"My husband was in the war of the Crimea. It is terrible the hardships he went through, to be two months without going into a house, under the snow in trenches. And no food to get, maybe a biscuit in the day. And there was enough food there, he said, to feed all Ireland; but bad management, they could not get it. Coffee they would be given, and they would be cutting a green bramble to strive to make a fire to boil it. The dead would be buried every morning; a big hole would be dug, and the bodies thrown in, and lime upon them; and some of the bodies would be living when they were buried. My husband used to try to revive them if he saw there was life in them, but other lads wouldn't care—just to put them down and have done. And they were allowed to take nothing—money, gold watches, and the like, all thrown in the ground. Sure they did not care much about such things, they might be lying in the same place themselves to-morrow. But the soldiers would take the money sometimes and put it in their stocking and tie the stocking below the ankle and below the knee. But if the officer knew that, they would be courtmartialed and punished. He got two medals—one from the English and one from the Emperor of Turkey. Fighting for the Queen, and bad pay she gave him. He never knew what was the war for, unless it might be for diminishing the population. We saw in the paper a few years ago there was a great deal of money collected for soldiers that had gone through hardship in the war, and we wrote to the War Office asking some of it for him. But they wrote back that there were so many young men crippled in the Boer war there was nothing to be spared for the old. My husband used to be saying the Queen cared nothing for the army, but that the King, even before he was King, was better to it. But I'm thinking from this out the King will get very few from Ireland for his army."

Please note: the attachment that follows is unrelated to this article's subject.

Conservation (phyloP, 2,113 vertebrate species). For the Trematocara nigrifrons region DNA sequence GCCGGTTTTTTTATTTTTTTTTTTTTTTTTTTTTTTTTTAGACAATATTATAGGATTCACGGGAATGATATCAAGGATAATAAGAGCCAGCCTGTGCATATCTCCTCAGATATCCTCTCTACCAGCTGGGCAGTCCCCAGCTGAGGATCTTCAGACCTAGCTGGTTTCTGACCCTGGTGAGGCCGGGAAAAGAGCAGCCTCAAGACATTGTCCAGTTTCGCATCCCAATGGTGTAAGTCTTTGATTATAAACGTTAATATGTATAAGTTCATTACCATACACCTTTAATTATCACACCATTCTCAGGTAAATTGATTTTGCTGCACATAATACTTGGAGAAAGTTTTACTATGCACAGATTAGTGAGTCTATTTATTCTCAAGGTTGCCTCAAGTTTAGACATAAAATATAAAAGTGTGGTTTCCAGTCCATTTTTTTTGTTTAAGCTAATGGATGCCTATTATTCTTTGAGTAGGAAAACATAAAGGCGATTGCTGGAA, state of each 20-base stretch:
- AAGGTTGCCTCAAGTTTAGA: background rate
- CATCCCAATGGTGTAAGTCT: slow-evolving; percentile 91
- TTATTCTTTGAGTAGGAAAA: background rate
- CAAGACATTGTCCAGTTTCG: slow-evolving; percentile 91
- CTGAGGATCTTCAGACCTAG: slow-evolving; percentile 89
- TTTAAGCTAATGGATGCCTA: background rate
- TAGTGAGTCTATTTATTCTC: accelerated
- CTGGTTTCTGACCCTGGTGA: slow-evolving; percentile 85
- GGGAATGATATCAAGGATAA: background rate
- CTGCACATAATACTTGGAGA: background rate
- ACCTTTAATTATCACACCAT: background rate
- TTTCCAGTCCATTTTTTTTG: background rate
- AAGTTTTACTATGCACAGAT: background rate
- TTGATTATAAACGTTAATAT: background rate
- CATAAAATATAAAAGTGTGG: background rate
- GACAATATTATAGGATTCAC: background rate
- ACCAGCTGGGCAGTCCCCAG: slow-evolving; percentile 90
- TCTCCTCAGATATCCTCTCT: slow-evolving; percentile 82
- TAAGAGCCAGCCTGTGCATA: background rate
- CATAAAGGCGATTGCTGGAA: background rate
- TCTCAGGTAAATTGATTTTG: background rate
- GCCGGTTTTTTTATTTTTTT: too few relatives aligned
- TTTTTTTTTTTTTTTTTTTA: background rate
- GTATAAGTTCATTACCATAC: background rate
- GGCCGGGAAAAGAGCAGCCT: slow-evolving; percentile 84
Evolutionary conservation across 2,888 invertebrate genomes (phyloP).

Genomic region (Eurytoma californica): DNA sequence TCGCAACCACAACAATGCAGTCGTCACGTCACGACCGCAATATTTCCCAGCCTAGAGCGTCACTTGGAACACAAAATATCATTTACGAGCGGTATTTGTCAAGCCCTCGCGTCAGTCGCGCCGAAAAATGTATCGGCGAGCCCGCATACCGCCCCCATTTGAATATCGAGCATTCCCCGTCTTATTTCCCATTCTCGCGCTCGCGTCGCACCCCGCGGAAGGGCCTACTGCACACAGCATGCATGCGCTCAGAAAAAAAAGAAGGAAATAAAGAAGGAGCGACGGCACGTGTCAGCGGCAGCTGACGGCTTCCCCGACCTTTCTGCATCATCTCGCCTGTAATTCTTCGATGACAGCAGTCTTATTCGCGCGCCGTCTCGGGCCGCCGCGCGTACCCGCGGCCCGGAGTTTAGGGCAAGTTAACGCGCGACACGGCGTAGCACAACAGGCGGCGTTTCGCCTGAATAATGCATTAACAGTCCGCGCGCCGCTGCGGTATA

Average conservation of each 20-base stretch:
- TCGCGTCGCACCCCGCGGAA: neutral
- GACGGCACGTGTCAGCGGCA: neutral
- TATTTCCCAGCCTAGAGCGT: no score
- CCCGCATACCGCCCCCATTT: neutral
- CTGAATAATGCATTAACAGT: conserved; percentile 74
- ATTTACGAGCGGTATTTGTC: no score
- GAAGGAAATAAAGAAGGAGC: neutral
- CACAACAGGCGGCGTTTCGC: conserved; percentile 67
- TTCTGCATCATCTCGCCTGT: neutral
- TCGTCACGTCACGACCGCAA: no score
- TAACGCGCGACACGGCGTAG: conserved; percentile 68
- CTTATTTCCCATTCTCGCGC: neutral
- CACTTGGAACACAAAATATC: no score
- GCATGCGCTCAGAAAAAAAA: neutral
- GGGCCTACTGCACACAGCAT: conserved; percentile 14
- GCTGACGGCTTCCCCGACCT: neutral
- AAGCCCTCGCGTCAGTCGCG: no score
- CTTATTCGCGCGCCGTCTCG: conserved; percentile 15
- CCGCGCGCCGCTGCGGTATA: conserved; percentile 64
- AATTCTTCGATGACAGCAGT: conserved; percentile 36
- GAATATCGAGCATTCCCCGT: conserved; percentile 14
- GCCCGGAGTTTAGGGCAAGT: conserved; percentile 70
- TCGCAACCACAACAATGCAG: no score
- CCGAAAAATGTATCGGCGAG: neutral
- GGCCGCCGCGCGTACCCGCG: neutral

W.E. Gladstone

"There was one of my brothers died at Lyons in France. He had a place in Guinness's brewery, and earning £3 10s. a week, and it was the time Garibaldi, you might have heard of, was out fighting. There came a ship to Dublin from France, calling for soldiers, and he threw up his place, and there were many others threw up their place, and they went off, eleven hundred of them, in the French ship, to go fighting for their religion, and a hundred of them never came back. When they landed in France they were made much of and velvet carpets spread before them. But the war was near over then, and when it had ended they were forgotten, and nothing done for them, and he was in poverty at Lyons and died. It was the nuns there wrote a letter in French telling that to my mother." "And Napoleon the Third fought for the Pope in the time of Garibaldi. A great many Irishmen went out at that time, and the half of them never came back. I met with one of them that was in Russell's flour stores, and he said he would never go out again if there were two hundred Popes. Bad treatment they got—black bread, and the troops in the Vatican well fed; and it wasn't long till Victor Emanuel's troops made a breach in the wall."